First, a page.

Philadelphia, April 30, 2015 – City of Philadelphia Inspector General Amy Kurland and United States Attorney Zane Memeger announced that Rodnell Griffin, 67, was charged by indictment, which was unsealed yesterday, with defrauding the local non-profit for which she worked of more than $90,000. Griffin, of Philadelphia, was charged with ten counts of wire fraud in connection with ATM withdrawals from non-profit bank accounts following an investigation by the Philadelphia Office of the Inspector General and the Federal Bureau of Investigation (FBI).
According to the indictment, between 2007 and 2013, Griffin used the non-profit’s corporate ATM card to withdraw more than $85,000 in funds, and she incurred more than $5,300 in associated bank fees. The indictment further charged that Griffin made several ATM withdrawals at local casinos, Sugarhouse and Parx, and used the non-profit’s funds for personal expenses.
“Charitable organizations that receive City funding and other valuable tax benefits exist to help members of our community who may have no other avenue of assistance. When non-profit employees choose to act in their own self-interests, rather than in furtherance of the charity, already disadvantaged people have to suffer even more,” said Inspector General Amy Kurland. “This case represents another step in our fight to protect charitable interests and taxpayer money. I would like to thank our federal law enforcement partners for their continued cooperation and shared commitment.”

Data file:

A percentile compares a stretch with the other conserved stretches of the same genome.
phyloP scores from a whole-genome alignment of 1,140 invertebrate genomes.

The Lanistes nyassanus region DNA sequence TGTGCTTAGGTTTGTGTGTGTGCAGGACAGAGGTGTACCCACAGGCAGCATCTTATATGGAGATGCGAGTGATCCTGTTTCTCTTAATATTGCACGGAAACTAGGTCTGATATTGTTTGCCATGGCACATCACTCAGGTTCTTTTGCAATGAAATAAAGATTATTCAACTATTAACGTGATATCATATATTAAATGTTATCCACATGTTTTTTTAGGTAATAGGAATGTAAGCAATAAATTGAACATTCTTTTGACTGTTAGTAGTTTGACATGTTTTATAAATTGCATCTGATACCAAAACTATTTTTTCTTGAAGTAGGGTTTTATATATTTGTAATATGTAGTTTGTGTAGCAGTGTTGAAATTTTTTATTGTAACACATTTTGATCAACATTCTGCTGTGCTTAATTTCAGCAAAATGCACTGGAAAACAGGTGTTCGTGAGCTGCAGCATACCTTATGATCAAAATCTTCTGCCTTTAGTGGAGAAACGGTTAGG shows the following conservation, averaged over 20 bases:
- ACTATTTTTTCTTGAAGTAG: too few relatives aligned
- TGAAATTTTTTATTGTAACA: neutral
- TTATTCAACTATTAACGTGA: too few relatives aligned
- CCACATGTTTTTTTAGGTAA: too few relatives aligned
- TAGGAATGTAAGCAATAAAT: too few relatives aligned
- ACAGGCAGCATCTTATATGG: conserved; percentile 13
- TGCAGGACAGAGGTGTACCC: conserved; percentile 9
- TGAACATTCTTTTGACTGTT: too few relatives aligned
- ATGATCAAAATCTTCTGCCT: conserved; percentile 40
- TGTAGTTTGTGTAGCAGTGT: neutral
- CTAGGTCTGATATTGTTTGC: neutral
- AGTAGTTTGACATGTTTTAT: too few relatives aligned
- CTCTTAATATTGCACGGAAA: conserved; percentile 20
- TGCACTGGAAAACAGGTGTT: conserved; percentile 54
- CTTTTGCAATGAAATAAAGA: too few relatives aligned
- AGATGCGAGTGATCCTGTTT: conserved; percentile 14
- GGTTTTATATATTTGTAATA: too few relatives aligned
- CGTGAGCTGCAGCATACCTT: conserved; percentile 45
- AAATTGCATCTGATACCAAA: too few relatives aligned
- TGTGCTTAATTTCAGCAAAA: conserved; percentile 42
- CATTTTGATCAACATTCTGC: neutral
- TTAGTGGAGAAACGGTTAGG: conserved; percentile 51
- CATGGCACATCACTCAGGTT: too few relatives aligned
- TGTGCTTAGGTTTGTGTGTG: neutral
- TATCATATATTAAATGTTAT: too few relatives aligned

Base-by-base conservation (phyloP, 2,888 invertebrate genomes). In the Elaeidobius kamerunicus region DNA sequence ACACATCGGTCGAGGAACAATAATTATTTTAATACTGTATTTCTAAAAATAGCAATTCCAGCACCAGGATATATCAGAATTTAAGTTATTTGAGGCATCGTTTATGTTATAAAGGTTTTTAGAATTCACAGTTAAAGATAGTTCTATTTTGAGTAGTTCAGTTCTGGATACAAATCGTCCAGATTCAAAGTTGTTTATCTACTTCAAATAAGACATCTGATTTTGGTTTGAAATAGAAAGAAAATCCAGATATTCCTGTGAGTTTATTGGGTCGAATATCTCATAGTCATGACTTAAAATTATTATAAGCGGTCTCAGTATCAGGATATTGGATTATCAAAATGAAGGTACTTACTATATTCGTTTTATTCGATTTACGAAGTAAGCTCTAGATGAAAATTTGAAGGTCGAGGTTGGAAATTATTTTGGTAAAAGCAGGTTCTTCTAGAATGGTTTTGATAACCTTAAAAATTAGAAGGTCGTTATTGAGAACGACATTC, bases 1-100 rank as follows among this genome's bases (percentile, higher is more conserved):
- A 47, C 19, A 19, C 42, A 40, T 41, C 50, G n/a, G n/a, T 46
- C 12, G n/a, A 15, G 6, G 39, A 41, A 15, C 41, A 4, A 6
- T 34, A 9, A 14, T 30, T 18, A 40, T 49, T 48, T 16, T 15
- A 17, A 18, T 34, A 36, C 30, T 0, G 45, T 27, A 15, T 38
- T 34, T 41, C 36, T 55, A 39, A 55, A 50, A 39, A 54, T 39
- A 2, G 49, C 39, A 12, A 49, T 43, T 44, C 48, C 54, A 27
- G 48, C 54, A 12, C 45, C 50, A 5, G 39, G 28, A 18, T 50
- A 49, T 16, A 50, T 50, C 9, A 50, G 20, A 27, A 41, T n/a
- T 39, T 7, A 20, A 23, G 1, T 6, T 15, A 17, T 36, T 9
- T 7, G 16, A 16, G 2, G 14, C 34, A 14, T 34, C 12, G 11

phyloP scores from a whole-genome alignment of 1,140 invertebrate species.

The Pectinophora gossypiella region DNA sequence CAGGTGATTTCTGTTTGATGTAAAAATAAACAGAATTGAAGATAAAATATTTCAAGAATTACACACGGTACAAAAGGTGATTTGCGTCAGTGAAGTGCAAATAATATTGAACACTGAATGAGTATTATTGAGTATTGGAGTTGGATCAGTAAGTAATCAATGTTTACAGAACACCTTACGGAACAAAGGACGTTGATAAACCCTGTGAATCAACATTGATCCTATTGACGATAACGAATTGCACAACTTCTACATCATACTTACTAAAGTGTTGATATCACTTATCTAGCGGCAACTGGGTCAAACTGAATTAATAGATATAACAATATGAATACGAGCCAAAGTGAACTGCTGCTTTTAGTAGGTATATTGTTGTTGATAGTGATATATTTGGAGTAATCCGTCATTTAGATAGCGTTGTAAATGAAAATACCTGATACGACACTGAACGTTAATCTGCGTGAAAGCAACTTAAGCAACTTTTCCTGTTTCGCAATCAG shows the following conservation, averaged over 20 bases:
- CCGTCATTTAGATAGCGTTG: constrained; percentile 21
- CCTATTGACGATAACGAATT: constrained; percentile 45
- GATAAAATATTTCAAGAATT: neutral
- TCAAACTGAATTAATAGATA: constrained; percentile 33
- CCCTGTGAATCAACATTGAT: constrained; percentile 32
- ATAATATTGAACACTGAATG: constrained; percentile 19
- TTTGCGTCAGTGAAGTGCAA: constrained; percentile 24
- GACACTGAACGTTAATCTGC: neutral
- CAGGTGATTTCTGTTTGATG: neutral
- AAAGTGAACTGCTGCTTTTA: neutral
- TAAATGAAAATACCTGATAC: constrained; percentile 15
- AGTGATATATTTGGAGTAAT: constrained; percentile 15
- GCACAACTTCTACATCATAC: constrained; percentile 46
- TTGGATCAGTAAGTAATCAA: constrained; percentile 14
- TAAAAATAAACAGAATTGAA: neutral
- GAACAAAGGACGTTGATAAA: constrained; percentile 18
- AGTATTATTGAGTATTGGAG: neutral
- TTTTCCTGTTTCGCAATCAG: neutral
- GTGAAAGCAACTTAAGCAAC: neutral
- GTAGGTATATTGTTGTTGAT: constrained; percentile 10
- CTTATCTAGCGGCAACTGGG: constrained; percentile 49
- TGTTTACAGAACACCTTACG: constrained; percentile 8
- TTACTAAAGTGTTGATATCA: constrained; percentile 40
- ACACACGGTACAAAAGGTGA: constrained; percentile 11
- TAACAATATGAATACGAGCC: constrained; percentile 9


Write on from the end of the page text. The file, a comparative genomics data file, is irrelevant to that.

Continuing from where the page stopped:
Griffin formerly served as Executive Director of the Hunting Park Neighborhood Advisory Committee (HPNAC), a registered tax-exempt organization that provides essential goods and services to some of Philadelphia’s most underserved residents. The organization, located in the Hunting Park section of Philadelphia, offers food, clothing and other assistance to individuals and families in need. HPNAC is primarily funded by the City of Philadelphia Office of Housing and Community Development through a federal grant administered by the U.S. Department of Housing and Urban Development.
If convicted, Griffin faces a possible advisory guideline sentencing range of 30 to 37 months in prison, a three-year period of supervised release, restitution to the organization and a $1,000 special assessment. The case is being prosecuted by Assistant United States Attorney Elizabeth Abrams.